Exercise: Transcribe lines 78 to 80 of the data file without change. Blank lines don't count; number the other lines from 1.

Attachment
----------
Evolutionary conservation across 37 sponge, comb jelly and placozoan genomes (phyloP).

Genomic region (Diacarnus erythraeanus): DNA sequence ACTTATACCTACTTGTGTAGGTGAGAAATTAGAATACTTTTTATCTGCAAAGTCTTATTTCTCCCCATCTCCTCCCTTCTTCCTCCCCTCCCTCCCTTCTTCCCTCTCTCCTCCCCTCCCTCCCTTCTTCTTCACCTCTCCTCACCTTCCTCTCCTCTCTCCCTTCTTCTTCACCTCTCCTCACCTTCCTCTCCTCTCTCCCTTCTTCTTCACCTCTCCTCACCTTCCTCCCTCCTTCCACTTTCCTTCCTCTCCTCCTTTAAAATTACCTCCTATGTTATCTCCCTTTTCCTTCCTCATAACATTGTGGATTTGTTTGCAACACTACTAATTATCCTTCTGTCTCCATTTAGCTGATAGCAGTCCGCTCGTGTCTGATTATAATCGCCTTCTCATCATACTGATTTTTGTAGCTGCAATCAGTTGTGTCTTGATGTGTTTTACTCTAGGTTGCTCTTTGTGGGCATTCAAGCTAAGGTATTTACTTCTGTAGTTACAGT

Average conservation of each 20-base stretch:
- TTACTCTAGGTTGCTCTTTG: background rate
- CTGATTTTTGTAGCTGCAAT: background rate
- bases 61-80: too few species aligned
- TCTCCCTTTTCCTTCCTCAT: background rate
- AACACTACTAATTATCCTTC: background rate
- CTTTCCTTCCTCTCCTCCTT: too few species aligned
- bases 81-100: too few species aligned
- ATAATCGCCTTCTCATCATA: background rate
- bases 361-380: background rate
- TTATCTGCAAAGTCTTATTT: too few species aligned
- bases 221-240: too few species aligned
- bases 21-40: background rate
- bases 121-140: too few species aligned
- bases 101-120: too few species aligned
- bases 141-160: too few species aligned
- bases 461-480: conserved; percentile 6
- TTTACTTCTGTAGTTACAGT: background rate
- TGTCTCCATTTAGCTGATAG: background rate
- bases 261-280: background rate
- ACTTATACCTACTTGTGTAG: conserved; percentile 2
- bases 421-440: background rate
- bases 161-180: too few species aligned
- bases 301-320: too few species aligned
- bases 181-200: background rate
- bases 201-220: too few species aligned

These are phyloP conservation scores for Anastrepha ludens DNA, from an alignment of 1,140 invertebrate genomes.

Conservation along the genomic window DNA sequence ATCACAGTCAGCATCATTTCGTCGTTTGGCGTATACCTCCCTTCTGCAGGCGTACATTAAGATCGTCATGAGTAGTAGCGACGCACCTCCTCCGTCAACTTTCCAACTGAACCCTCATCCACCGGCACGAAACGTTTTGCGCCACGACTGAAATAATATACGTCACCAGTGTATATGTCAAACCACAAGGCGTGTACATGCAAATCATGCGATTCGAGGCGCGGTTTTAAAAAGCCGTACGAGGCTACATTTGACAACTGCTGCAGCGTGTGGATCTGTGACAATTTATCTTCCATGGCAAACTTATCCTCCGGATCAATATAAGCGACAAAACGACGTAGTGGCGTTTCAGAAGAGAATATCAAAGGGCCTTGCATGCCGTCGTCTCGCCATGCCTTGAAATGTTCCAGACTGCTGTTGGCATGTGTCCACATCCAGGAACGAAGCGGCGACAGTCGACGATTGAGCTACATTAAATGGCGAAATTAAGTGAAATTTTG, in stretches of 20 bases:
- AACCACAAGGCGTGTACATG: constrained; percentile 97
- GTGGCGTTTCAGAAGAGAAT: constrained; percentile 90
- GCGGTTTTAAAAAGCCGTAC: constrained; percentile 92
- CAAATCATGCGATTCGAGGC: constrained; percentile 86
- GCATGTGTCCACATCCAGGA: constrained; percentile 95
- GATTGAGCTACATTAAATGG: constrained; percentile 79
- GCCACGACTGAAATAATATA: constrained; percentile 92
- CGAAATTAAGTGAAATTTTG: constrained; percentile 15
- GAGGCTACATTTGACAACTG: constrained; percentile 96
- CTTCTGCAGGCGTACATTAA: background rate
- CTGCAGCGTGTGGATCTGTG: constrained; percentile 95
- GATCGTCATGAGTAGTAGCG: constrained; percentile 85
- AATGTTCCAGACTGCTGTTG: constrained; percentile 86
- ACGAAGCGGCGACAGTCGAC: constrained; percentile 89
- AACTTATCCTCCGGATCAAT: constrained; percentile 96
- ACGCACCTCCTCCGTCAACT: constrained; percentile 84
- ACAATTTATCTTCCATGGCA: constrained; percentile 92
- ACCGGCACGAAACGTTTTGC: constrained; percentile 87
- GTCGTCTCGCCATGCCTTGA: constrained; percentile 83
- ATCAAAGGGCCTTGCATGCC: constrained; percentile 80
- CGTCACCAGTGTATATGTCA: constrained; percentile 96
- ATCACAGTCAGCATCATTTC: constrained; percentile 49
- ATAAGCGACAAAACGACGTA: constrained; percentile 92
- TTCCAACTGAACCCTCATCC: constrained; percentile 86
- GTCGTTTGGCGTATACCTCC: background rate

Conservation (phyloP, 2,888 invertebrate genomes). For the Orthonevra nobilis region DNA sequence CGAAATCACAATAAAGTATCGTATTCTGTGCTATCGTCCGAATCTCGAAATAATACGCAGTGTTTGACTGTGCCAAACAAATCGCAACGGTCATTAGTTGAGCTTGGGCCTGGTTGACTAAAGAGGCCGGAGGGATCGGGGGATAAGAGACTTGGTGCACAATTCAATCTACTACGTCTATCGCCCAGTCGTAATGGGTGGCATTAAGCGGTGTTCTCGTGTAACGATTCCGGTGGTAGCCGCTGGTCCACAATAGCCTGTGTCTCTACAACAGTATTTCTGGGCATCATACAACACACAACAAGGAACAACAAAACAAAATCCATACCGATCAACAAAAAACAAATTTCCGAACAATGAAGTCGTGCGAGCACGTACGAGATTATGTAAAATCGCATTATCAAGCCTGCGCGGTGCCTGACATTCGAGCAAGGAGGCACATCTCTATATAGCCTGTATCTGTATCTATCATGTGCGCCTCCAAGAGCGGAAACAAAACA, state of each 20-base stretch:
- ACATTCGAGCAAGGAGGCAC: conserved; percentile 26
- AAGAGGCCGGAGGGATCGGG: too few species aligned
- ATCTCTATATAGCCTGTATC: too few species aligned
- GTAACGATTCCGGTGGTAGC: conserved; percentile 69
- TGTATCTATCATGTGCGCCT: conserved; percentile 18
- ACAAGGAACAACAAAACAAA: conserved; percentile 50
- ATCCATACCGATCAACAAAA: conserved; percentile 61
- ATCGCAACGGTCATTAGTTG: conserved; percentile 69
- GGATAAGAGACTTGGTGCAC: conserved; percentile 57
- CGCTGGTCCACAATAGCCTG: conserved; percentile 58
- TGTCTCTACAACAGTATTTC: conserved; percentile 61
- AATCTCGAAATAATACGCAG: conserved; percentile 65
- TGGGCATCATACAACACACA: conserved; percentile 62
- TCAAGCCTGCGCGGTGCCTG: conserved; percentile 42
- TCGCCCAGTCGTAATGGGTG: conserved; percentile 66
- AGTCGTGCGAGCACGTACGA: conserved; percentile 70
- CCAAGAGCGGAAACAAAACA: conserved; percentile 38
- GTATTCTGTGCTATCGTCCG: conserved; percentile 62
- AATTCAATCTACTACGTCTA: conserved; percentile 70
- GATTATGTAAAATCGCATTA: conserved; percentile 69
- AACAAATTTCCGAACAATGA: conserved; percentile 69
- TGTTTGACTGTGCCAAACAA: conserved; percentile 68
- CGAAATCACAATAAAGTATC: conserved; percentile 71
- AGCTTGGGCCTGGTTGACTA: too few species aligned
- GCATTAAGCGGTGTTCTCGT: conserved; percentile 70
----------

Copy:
- TGTTTGACTGTGCCAAACAA: conserved; percentile 68
- CGAAATCACAATAAAGTATC: conserved; percentile 71
- AGCTTGGGCCTGGTTGACTA: too few species aligned